A lot of inside the beltway talking heads and journalists have claimed a special understanding of working class Pennsylvania voters lately.(Via Memeorandum.) Smith makes a good point about faux-proletarian media types, but his conflation of "talking heads and journalists" bothers me. He is perpetuating the myth that journalists make big money. TV talking heads make big money; journalists don't.
They say they understand working class Pennsylvanians because they come from Pennsylvania themselves. Or because their fathers belonged to a union. Or worked in a factory. Or drank beer. Or owned a gun. Or bowled.
I would submit that if, as a journalist, you have to explain your working class bona fides, then you probably don't have working class bona fides. That if you're commenting on working class voters in the national media, your perspective may be somewhat distorted by all those tax brackets between you and your subject.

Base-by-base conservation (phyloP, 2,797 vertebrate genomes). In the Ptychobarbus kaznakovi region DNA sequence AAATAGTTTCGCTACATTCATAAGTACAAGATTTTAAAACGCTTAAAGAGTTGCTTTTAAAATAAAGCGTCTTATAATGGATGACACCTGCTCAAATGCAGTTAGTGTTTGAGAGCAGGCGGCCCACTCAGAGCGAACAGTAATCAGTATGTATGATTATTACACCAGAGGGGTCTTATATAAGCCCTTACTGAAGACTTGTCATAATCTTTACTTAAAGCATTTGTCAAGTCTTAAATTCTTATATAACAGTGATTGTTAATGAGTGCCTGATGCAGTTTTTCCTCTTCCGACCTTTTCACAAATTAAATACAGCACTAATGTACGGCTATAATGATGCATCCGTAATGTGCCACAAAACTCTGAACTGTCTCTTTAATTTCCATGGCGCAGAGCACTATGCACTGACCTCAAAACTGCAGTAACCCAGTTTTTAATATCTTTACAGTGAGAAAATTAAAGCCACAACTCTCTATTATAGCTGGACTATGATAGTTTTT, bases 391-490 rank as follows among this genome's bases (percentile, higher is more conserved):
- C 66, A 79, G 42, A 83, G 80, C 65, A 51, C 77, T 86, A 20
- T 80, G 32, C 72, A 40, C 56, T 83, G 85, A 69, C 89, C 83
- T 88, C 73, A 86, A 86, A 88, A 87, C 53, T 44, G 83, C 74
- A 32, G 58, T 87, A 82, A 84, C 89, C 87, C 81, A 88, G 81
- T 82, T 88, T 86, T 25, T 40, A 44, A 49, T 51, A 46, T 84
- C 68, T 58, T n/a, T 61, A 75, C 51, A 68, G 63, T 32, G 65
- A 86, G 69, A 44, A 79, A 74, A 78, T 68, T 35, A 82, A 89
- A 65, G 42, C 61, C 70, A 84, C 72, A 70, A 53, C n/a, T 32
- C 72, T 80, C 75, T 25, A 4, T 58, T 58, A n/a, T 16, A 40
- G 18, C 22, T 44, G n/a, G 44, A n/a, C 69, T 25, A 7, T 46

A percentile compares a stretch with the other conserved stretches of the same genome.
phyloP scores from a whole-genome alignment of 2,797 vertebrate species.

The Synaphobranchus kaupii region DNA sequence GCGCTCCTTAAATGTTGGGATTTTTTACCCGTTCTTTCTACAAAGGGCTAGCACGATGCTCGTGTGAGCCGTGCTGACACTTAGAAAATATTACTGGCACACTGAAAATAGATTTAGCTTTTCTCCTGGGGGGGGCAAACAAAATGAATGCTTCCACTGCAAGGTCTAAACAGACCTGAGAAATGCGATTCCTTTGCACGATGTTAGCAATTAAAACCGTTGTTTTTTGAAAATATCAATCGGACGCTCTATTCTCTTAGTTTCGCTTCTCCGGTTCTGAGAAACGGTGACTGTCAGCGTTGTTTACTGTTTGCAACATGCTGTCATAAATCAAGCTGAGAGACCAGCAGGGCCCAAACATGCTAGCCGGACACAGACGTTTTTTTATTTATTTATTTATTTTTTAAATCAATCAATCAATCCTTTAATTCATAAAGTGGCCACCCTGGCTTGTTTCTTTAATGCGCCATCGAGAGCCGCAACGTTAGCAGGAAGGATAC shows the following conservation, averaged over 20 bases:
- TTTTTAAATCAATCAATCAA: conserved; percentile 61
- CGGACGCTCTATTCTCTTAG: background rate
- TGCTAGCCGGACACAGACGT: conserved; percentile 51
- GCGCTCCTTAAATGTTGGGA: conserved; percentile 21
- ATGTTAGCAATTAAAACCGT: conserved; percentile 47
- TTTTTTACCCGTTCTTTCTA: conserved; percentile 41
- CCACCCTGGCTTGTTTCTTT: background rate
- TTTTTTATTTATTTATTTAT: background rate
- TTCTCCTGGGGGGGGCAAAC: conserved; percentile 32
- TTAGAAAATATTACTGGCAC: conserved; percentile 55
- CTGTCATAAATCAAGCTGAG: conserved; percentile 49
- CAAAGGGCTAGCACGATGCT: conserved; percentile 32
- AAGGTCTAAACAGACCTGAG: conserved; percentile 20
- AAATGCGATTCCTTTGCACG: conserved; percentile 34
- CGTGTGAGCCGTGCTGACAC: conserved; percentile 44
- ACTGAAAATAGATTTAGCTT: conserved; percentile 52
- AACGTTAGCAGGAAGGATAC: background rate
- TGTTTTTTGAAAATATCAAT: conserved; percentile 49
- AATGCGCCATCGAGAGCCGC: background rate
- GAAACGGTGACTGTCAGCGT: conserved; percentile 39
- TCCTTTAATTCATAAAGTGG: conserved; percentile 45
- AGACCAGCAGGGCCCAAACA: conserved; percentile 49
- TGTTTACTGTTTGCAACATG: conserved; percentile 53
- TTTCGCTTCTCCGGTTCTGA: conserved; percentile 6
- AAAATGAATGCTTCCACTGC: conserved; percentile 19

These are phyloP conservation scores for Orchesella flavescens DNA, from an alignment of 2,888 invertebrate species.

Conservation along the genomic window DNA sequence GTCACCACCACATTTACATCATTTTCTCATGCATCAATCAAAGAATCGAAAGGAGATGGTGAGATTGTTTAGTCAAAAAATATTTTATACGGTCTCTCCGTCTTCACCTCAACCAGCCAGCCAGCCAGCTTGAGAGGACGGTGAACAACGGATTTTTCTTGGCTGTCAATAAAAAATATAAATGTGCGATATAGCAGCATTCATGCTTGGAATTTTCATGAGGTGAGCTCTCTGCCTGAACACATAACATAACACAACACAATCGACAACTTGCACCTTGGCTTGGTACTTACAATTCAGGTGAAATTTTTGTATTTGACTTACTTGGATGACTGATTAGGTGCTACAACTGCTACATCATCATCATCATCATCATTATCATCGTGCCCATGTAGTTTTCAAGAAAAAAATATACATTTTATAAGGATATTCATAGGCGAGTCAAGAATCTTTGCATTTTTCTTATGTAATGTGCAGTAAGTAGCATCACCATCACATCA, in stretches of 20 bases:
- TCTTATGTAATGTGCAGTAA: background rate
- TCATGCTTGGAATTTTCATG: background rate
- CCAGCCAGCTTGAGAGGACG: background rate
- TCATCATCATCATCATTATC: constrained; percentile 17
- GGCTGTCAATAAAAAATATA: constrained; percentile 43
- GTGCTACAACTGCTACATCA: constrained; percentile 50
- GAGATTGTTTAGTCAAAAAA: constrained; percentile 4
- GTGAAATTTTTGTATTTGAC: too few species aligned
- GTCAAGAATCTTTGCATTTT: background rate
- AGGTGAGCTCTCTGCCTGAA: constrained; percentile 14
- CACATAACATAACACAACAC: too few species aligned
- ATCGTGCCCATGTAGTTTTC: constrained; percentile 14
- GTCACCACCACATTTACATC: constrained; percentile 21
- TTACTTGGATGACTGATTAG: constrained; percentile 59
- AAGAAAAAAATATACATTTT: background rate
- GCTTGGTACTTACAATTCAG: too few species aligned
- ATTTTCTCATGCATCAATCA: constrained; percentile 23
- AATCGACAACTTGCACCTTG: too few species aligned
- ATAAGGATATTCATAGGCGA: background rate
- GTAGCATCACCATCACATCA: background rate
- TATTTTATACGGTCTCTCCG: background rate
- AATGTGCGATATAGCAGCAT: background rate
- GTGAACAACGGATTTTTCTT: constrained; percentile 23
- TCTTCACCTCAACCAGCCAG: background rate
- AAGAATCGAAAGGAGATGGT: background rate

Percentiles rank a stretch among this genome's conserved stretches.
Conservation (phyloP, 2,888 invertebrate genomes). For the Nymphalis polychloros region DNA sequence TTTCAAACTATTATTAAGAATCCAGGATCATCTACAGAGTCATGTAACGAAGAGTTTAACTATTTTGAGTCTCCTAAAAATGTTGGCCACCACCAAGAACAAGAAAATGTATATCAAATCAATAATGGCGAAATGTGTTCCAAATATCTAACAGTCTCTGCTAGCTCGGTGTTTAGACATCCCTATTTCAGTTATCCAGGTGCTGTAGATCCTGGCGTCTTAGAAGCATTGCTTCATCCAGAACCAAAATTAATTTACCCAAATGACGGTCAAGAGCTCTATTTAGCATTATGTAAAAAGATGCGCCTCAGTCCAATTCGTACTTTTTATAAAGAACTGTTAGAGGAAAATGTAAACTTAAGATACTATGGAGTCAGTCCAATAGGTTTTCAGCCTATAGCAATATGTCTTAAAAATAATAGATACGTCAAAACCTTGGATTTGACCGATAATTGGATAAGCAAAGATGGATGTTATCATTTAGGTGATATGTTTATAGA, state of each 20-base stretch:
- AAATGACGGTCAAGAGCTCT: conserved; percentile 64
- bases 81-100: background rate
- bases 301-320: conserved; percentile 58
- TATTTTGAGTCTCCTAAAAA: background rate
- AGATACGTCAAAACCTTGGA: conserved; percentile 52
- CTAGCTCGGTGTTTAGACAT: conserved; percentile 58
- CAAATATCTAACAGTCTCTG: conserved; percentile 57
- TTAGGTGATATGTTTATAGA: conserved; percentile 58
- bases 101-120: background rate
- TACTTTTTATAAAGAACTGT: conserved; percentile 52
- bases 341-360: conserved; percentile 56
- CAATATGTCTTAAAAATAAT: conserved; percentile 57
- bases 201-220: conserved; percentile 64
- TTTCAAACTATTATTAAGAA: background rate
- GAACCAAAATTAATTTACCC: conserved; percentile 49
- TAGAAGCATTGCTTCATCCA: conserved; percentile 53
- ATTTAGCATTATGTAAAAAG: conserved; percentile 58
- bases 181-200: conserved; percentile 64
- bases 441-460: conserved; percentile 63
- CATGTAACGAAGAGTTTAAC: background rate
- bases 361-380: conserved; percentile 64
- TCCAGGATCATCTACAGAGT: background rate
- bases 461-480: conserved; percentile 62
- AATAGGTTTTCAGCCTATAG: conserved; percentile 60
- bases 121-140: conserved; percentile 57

People who aren't in the news business read about the multimillion-dollar contracts of top on-air TV talent -- Katie Couric, George Stephanopoulos, Brian Williams -- and leap to the erroneous conclusion that journalism is a high-paying industry. It's not.The people you see on TV news make big money not because they're journalists, but because they're on TV. A TV news anchor is a TV star, so he's paid like a TV star. The rest of us poor slobs -- especially the miserable wretches in the rapidly collapsing newspaper business -- are paid less than post-office workers. Or truck drivers. There are exceptions to the rule, of course. Columnists for the New York Times reportedly make $300,000 a year, but none of those guys are actually journalists -- i.e., they never worked as reporters covering fires, floods, county commission meetings, etc. Say what you will about ex-theater-critic Frank Rich, he actually worked at a newspaper before before becoming a columnist, which is more than can be said of Paul Krugman or Bill Kristol. The popular misconception of journalism as a high-paying career has been propagated in part by how Hollywood portrays the news business. In my lifetime, at least, there has never been a Hollywood portrayal of a newsroom that wasn't so laughably wrong as to become an instant joke among actual newspaper people. An example is the classic TV/movie depiction of the "investigative reporter" as a sort of detective or spy, sleuthing around in dark alleys. It's just not like that. So when Peter Smith (who is, in point of fact, an advertising executive) writes about "all those tax brackets between" journalists and the working class, he's propagating a dangerous myth. Why is this myth of journalism as a high-paying career dangerous? Because some otherwise bright and promising young person might go into the news business thinking it pays handsomely, and thereby consign himself to a life of poverty. A tragic fate . . .